cubanmiamiboy

Lichine's "Graduation Ball. Miami, Ballet Etudes

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Ballet Etudes, the little company for which recently retired Cuban ballerina Dagmar Moradillos is its Ballet Mistress, will present a Cuban company staple, Lichine's "Graduation Ball". I have fond memories of this beautiful ,light ballet, and I'm glad that Miss Moradillos keeps staging all those jewels she learned from back home. In the same program, "Munecos"-("Dolls")-by Alberto Mendez, another Cuban classic, which reinvents the story of the Steadfast Tin Soldier and the ballerina, which in this case is a typical Cuban rag doll, with a very moving twist. I wish I could go and revisit those, but I'm working that night...sad.png

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That does remind me of Steadfast Tin Soldier!!! Except the doll does not fall in the fire but just becomes a rag doll again.

Graduation Day looks good too. What is the actual story? Is it normally a full-length ballet or a short one?

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From Wikiepedia:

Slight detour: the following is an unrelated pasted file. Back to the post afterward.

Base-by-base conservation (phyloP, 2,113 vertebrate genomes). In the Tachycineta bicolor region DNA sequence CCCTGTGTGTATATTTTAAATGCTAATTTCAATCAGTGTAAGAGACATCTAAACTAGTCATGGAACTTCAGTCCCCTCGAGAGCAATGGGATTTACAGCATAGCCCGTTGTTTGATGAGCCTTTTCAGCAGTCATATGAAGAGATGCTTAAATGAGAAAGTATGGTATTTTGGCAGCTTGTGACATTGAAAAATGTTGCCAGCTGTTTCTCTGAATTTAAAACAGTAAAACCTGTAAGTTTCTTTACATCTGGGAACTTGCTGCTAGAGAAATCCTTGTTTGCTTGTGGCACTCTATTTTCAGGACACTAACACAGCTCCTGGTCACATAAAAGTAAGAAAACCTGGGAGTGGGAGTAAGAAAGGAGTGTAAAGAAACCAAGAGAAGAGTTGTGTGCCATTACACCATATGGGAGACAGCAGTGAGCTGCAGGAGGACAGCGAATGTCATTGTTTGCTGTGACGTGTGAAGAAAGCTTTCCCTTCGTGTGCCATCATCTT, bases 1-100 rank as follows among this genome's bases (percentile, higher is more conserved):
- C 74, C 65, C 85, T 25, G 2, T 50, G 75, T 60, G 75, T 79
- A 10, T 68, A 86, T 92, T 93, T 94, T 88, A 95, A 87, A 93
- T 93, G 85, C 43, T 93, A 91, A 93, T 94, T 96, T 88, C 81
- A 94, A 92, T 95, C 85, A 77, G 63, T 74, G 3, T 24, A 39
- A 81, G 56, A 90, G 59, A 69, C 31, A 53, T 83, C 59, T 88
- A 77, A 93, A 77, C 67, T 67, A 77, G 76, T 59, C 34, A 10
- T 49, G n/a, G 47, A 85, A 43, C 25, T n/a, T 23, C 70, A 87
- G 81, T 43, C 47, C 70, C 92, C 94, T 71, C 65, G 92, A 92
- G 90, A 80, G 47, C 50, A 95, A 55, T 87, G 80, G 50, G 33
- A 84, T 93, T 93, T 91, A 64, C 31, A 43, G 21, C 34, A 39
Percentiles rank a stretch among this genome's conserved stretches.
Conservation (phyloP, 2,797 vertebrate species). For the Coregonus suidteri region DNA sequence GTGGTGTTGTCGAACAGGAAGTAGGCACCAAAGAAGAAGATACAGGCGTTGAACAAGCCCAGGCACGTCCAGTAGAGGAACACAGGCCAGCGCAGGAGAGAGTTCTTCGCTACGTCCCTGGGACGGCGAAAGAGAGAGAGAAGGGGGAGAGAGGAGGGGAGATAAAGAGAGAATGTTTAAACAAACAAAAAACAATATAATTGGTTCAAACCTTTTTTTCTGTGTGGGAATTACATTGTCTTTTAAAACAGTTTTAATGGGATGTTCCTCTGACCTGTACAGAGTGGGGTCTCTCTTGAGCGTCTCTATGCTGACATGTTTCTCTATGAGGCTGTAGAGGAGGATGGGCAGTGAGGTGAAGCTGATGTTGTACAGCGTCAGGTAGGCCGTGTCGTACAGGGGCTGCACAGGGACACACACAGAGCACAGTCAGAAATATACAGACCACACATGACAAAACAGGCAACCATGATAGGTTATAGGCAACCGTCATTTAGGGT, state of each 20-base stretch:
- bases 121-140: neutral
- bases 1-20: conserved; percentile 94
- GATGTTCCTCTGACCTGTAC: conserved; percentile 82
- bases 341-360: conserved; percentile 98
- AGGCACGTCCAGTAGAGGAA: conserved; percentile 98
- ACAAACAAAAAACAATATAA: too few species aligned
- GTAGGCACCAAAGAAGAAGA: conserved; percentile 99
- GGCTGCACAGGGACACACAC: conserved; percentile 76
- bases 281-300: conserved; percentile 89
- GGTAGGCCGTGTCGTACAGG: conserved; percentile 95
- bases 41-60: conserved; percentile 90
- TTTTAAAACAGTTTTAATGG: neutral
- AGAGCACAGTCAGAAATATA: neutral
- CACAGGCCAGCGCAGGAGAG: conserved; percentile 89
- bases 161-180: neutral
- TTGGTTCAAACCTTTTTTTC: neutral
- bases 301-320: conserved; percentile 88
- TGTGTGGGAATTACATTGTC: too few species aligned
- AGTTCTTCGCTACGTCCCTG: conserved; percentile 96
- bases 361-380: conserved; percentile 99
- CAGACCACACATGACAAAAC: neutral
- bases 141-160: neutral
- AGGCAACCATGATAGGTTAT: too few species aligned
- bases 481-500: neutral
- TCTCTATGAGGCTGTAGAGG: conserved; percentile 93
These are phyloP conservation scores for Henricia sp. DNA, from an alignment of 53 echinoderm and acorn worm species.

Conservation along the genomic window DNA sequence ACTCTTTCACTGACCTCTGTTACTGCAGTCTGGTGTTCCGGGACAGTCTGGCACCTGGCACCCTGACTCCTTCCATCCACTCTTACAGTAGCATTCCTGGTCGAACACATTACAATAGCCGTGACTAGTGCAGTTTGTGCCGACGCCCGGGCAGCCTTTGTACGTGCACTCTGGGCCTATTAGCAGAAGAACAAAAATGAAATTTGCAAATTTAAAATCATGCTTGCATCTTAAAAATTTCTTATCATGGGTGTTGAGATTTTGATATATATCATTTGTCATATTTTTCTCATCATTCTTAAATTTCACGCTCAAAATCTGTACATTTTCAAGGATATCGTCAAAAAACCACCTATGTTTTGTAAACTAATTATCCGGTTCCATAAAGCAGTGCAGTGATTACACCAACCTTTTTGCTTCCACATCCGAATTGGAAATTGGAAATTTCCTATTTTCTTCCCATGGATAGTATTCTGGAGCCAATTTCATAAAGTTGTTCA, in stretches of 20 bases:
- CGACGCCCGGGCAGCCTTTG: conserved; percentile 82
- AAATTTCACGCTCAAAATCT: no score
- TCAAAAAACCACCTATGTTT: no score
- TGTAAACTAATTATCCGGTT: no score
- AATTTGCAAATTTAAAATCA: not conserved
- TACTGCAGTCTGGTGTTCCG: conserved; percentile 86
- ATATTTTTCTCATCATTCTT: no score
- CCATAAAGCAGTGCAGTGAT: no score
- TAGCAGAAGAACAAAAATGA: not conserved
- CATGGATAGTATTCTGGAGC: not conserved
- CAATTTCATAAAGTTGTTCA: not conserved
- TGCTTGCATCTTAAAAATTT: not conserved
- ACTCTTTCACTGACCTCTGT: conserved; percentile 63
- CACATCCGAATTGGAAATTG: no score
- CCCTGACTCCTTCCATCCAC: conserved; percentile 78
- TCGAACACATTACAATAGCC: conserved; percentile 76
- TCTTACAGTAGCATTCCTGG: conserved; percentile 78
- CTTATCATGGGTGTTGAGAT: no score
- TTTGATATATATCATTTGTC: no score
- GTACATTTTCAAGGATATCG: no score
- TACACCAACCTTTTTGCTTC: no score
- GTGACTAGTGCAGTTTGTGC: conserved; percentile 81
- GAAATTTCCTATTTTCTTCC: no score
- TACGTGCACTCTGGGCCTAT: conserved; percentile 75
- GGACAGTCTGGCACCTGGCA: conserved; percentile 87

"The ballet, in one act, is set in a fashionable Viennese finishing school for girls during the 1840s. The headmistress has invited the cadets of the city's military academy to attend a ball celebrating the graduation of the senior class. The senior and junior girls have planned a series of divertissements as the evening's entertainment and are greatly excited by the event. Flirtations, exuberant dances, and a secret romance ensue.'

I had the pleasure of performing it in two company's and staging it for a ballet school. A wonderful experience on all levels!

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Thank you, cubanmiamiboy! What a great opportunity to see a rarely presented in North America ballet.

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I love Graduation Ball. As a child I often saw it performed by London's Festival Ballet (now English National Ballet) and it is such a lovely light ballet. Funny that the company dancing it now is called Ballet Etudes, because the ballet Etudes was another one that was frequently performed by Festival Ballet!

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San Jose Ballet just presented Graduation Ball as the finale of their first program of the season. They've done it before but not for some time. It's dated a bit but retains considerable charm, as cubanmiamiboy says, and presents some technical challenges for its dancers. It was my first time seeing it and I enjoyed it very much.